We’ve devoted a section of our Tokyo Disneyland & DisneySea Planning Guide to answering the frequently asked question of whether you should visiting Japan before, during, or after the Tokyo 2020 Olympics. Following our summer trip and also spending several months in Japan during peak tourist seasons, I thought it’d be worth elaborating.
We’ll be blunt and won’t bury the lede: we do not recommend first-timers visit Japan during or immediately after the Tokyo 2020 Olympics, which will occur from July 24, 2020 until August 9, 2020. There are some obvious upsides to visiting during the Olympics–especially for those who want to experience the games–but we’ll start with the downsides, and some of our anecdotal experiences in Japan.
First, visiting Japan in the summer is not pleasant. The record heatwave this summer made international news, so you probably heard about it. Even in a normal year, summer heat and humidity is oppressively bad in Tokyo. I’d liken it to Florida–perhaps worse.
I’m not exactly a tough guy when it comes to hot weather, so maybe I’m more susceptible to this than the norm. While we’d love to visit Japan for the Tokyo 2020 Olympics, the biggest stumbling blocks for us are pricing and weather. The idea of enduring that heat in heavy crowds while paying an obscene amount of money makes us very hesitant.
Second, thanks to a concerted marketing effort by the country’s government, tourism to Japan has been surging and is projected to continue on its current trajectory. Japan’s tourism numbers were up 19% last year, to a record 28.7 million visitors. This year, tourism is up another 15%, with a projected total of 31-32 million visitors. Japan’s government is aiming to hit 40 million annual visitors by the Tokyo 2020 Olympics.
To put that into perspective, the country had just 8 million tourists in 2012, a number that has more than tripled in just 5 years. This increase has been noticeable, and some places we like to visit that were once serene or frequently primarily by locals are now often overrun by tourists. (We see the irony in our complaint here.)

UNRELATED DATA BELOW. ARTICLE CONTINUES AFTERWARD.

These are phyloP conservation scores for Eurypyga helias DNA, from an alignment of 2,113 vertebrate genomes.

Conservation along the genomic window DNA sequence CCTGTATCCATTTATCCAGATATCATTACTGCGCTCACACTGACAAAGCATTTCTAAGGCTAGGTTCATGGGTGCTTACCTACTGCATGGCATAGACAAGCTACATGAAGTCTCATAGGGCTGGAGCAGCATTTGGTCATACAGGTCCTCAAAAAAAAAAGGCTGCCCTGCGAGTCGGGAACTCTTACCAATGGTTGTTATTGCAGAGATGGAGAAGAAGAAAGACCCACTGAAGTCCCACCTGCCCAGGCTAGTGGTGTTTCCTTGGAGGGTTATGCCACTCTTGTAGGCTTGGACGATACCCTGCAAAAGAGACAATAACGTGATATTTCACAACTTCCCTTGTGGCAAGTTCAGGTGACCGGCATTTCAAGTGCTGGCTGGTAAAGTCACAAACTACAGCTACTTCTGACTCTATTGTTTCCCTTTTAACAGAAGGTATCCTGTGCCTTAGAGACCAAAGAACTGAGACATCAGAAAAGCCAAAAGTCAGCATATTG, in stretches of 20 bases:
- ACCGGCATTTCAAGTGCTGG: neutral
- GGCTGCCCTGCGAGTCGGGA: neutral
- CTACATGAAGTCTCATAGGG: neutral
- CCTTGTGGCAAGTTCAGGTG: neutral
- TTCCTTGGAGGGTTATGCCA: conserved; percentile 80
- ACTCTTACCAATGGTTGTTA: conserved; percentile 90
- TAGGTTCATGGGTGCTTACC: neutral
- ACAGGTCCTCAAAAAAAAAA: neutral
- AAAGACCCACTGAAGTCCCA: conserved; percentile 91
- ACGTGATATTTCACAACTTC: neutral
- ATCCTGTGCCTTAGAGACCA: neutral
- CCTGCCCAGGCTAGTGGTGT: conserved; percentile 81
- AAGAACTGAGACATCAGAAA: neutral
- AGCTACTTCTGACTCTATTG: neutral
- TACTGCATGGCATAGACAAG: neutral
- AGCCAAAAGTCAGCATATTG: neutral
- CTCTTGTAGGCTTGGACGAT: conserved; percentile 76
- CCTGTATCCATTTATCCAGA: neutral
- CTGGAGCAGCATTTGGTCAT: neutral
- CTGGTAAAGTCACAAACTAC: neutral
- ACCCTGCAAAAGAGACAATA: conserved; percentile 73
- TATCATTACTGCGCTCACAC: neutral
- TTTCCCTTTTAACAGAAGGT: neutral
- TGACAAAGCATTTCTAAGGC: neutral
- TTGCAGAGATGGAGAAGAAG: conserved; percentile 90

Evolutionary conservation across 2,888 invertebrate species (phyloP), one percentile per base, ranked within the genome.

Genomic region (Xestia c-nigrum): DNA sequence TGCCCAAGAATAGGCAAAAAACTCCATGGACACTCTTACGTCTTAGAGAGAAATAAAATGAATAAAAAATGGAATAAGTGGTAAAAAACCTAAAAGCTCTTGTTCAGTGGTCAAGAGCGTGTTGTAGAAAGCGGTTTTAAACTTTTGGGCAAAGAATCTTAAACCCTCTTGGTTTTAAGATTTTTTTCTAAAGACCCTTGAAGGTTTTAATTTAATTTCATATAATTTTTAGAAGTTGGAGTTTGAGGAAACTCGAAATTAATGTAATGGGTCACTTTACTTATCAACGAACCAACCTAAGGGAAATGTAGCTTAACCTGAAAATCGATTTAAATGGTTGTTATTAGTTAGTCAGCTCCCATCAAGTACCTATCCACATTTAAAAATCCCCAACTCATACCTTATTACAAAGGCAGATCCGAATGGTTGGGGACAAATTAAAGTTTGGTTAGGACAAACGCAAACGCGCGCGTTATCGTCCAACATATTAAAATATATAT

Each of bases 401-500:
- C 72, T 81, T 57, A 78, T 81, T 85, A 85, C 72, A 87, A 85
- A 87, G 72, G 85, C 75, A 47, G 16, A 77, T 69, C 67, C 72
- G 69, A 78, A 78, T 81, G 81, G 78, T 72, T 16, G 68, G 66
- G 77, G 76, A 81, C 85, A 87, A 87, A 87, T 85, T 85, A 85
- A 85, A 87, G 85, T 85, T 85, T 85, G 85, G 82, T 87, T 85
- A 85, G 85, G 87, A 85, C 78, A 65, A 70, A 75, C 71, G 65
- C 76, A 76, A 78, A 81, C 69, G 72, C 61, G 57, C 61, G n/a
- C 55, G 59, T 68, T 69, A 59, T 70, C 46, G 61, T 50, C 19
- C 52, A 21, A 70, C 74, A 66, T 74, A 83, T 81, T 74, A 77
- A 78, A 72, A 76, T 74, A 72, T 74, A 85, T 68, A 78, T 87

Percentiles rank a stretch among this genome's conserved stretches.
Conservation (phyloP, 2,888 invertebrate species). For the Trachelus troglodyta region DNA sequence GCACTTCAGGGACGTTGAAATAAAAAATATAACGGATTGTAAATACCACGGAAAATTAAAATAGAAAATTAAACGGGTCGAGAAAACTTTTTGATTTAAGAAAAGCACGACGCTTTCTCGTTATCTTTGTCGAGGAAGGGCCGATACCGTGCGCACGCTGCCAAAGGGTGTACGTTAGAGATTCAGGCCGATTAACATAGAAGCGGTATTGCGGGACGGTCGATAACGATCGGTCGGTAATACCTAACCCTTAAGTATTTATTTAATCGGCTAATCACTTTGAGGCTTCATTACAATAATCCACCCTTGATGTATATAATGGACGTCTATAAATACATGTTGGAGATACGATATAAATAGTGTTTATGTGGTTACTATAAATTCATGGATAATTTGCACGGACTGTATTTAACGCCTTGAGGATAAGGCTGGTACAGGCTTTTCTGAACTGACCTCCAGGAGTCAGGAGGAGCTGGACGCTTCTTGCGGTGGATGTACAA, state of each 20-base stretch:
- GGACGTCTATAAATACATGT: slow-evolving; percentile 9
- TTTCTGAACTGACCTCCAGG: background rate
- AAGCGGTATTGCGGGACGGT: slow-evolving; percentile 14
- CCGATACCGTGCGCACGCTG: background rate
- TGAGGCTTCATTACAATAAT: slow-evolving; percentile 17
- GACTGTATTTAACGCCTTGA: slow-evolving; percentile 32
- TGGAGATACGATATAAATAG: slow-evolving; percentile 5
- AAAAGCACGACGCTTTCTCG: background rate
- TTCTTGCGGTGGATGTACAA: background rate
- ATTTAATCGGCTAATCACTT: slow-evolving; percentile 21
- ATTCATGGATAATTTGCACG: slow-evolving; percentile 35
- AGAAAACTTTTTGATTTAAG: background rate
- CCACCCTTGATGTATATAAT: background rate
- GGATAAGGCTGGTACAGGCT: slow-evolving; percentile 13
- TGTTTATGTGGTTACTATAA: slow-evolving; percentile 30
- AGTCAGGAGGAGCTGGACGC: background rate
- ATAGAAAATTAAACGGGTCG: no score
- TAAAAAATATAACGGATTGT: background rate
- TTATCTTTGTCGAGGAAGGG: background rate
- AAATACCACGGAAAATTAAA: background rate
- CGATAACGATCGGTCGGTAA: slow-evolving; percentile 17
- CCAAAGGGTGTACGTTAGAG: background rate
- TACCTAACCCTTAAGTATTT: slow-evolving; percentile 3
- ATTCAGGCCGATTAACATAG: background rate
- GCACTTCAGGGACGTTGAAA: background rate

This is also borne out in guest statistics released by Oriental Land Company, the operator of Tokyo Disney Resort. In 2012, just 2.6% of guests were overseas visitors. Last year, overseas visitors represented 9.8% of all guests to Tokyo Disney Resort, making for growth in international tourists slightly above Japan’s national average.
While OLC offers no explanation for this trend (the company largely does not market its parks overseas), it is likely driven by awareness and cost. With regard to cost, the yen has been weak and airfare deals from major international airports have been abundant. Hotels near Bayside Station have likewise offered exceptional pricing. As for awareness, social media and blog coverage of the Tokyo parks has exploded in the last few years.
Perhaps more importantly, Disney is becoming even more of a household brand in Asia thanks to the opening of Shanghai Disneyland, film releases, and other consumer products. China, South Korea, Taiwan and Hong Kong collectively account for more than 70% of tourists to Japan, meaning increased demand by these demographics likely dwarfs whatever blogs such as this one are driving. (As much as we’d like to feel important, we probably play an insignificant role in the surge.)